• Face Death with Dignity: The old man Blackbird kills at the beginning calmly accepts his murder, but requests he be allowed to put some clothes on first. Blackbird obliges. This scene is repeated nearly word for word at the end of the book when Blackbird is about to shoot Carmen and he lets her get dressed, but this time she takes the opportunity to grab a gun and turn the tables on him.
  • Faux Affably Evil: Richie. Unlike the more calm and reserved Blackbird, Richie is playful and generally puts on a humorously cheerful front. This is all because he's an utterly perverted sadist and has no sense of nobility using killing as fun and game.
  • Leave No Witnesses: Blackbird has a policy of killing anyone who sees his face during his kills. This is because of a prior hit that went wrong when his brother let a nurse who witnessed them go freely, who then sounded an alarm. When he is hired by the mafia to kill an old criminal, he goes off-plan by also killing the woman who let him in as she could identify him. The pissed off mob boss who hired him puts a prize on Blackbird's head because the woman was his mistress.
  • Mixed Ancestry: Blackbird is half-Ojibwe, and while it's not explicitly touched on (it's Elmore Leonard after all) it's heavily implied that this has made him feel like an outsider his whole life.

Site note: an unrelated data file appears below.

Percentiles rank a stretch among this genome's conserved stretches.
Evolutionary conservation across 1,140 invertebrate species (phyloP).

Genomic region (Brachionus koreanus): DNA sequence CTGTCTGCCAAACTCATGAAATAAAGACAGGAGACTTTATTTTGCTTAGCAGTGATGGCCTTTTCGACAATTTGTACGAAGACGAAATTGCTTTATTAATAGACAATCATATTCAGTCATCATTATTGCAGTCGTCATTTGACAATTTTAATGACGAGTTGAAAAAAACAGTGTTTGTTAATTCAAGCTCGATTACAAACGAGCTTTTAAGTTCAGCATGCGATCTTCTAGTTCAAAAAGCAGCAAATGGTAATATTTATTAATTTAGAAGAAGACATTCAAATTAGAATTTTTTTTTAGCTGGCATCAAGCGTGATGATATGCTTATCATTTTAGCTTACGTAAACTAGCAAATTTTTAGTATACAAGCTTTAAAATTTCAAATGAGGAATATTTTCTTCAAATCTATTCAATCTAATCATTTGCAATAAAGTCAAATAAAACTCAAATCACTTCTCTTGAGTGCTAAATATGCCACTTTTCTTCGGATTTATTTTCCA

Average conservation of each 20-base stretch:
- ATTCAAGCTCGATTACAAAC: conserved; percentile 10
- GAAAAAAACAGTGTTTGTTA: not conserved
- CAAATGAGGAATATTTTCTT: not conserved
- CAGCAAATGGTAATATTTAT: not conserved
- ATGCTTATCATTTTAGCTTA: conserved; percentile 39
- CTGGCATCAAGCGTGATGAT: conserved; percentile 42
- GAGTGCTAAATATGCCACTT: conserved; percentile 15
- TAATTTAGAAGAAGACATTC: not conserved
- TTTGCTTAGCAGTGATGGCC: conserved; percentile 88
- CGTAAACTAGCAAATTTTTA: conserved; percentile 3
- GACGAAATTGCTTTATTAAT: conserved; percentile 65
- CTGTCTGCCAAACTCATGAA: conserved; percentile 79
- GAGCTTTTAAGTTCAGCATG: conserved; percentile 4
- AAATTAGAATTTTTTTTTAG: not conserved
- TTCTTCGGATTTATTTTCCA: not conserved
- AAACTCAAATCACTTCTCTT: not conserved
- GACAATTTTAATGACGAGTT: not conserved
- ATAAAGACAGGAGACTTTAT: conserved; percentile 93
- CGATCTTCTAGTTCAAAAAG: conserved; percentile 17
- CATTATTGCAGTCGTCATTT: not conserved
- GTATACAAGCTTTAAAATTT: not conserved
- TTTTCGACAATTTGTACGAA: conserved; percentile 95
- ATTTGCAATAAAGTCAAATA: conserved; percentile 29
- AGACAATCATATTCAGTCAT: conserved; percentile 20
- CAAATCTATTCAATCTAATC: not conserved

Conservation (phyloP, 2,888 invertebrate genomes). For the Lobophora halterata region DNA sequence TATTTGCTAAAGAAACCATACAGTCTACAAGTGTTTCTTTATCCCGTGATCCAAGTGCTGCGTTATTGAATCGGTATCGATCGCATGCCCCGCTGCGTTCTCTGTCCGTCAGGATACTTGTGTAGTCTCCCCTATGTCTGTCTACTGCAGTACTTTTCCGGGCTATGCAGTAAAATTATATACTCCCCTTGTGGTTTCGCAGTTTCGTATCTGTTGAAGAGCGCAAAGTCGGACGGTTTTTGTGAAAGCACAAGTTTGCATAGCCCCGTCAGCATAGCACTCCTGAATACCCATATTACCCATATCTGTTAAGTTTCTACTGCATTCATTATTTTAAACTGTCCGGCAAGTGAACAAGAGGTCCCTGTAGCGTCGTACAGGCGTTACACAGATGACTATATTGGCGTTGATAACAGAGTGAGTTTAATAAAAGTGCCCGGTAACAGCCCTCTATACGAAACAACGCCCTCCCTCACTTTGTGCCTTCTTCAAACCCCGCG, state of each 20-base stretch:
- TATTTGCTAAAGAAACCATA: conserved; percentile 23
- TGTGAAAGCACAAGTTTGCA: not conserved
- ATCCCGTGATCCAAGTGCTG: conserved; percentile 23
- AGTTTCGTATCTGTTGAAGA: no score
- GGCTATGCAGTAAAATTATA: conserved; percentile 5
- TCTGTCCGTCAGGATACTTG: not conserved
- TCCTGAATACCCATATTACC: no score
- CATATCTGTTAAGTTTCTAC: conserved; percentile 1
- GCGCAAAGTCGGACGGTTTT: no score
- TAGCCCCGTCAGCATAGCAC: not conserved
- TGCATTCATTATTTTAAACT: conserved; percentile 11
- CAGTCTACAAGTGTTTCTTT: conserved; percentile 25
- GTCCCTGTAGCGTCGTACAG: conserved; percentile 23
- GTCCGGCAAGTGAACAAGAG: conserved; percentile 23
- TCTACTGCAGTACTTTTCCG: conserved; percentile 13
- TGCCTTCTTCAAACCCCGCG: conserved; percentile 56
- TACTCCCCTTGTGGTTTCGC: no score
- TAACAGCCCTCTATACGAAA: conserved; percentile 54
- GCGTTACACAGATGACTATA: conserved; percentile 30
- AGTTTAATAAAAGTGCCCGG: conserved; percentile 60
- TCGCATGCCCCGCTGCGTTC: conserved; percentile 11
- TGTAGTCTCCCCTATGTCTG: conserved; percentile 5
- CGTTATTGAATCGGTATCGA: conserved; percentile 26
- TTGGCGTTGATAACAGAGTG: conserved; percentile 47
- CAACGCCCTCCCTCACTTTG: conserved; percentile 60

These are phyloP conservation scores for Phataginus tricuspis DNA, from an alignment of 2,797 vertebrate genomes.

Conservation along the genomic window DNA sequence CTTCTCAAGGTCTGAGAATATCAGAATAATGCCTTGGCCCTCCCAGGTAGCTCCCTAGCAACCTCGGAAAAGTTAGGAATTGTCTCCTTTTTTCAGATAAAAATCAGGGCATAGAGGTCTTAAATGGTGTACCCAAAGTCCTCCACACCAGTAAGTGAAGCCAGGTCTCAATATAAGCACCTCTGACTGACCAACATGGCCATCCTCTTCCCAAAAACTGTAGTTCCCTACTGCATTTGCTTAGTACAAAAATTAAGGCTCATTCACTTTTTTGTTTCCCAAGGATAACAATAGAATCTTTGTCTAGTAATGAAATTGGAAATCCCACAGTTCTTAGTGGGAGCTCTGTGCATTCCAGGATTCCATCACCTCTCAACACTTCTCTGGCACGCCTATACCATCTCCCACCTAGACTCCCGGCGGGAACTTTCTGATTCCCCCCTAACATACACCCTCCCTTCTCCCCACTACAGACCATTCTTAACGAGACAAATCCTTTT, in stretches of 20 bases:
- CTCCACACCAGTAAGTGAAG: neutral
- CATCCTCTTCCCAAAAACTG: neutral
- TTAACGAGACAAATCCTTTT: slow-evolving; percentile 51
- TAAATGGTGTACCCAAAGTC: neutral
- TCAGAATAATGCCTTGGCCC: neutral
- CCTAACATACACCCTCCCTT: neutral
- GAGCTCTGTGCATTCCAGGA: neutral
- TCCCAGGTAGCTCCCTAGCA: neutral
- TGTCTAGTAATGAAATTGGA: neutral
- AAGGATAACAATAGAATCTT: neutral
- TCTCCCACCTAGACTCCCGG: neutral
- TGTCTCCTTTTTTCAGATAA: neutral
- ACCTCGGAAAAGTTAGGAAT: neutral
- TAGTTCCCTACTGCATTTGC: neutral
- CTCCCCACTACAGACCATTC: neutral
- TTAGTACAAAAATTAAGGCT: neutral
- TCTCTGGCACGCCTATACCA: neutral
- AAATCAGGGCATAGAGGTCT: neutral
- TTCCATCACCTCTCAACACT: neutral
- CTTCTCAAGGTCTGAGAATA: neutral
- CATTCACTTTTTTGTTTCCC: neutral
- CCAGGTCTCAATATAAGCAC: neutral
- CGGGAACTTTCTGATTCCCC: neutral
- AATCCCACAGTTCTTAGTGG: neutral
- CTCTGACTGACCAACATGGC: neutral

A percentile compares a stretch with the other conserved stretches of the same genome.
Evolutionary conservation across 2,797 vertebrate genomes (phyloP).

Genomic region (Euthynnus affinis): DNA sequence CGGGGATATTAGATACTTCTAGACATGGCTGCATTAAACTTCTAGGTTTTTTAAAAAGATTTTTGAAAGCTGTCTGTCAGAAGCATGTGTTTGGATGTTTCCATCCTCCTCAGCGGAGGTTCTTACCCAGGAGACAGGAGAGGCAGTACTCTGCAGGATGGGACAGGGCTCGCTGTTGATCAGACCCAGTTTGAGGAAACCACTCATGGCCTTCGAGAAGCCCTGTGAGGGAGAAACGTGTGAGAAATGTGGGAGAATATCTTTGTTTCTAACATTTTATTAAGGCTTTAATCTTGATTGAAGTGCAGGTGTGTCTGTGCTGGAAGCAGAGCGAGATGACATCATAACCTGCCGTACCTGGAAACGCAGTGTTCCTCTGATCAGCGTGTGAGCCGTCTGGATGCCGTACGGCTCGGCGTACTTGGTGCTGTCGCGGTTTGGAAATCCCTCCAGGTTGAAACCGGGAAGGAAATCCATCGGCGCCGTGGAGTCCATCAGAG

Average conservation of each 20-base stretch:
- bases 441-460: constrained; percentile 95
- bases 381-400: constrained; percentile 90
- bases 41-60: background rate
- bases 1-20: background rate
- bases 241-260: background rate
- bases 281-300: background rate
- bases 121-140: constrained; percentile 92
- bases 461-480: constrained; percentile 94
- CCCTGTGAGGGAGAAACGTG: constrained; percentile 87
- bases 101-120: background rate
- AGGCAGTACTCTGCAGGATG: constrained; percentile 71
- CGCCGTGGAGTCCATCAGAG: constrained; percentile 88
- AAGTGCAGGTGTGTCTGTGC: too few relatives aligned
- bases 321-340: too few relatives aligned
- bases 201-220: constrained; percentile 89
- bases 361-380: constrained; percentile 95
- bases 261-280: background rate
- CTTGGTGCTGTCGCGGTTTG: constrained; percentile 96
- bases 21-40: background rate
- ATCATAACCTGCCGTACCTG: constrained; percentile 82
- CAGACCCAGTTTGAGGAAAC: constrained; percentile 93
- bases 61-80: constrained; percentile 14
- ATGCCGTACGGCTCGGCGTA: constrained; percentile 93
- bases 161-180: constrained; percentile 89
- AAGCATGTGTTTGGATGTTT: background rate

• Mugging the Monster: Richie, a fancy-talking hoodlum and wannabe badass decides to steal the Cadillac of a middle-aged man (Blackbird) who looks dressed like a modern-day cowboy after the man grabbed a bite at a cheap diner. After driving around for a while at gunpoint they park the car somewhere, and Richie peruses through Blackbird's wallet. Then Blackbird shoves a gun in Richie's face and reveals that he's a contract killer. Interestingly he doesn't kill Richie, but hangs around with him for the remainder of the film.
  • Noble Demon: Blackbird is a ruthless killer but he does have limits, and is generally polite and makes it clear to his victims that it's Nothing Personal Richie excepted.
  • Professional Killer: Blackbird is a Mafia hitman who becomes disgraced after pissing off the boss. He partners up with a violent wannabe gangster to extort some people, then spends the rest of the movie trying to track them down to tie up a loose end.
  • Rape Is a Special Kind of Evil: Part of what makes Blackbird turn on Richie since the latter makes it clear he intends to assault Carmen and makes her strip down. After shooting Richie Blackbird agrees to let her put on some clothes.
  • Shameful Strip: When Blackbird and Richie invade the Colsons' home in the climax, Richie forces Carmen to strip down to her underwear and indicates that a sexual assault is next. This pisses off Blackbird so much that he kills his associate.
  • Sickbed Slaying: Blackbird, a Native American contract killer, remembers a hit on someone who was staying in the hospital. Unfortunately, he brought his younger brother along, who, when confronted by a nurse, let her live when she saw them. She immediately sounds the alarm and gets Blackbird's brother killed.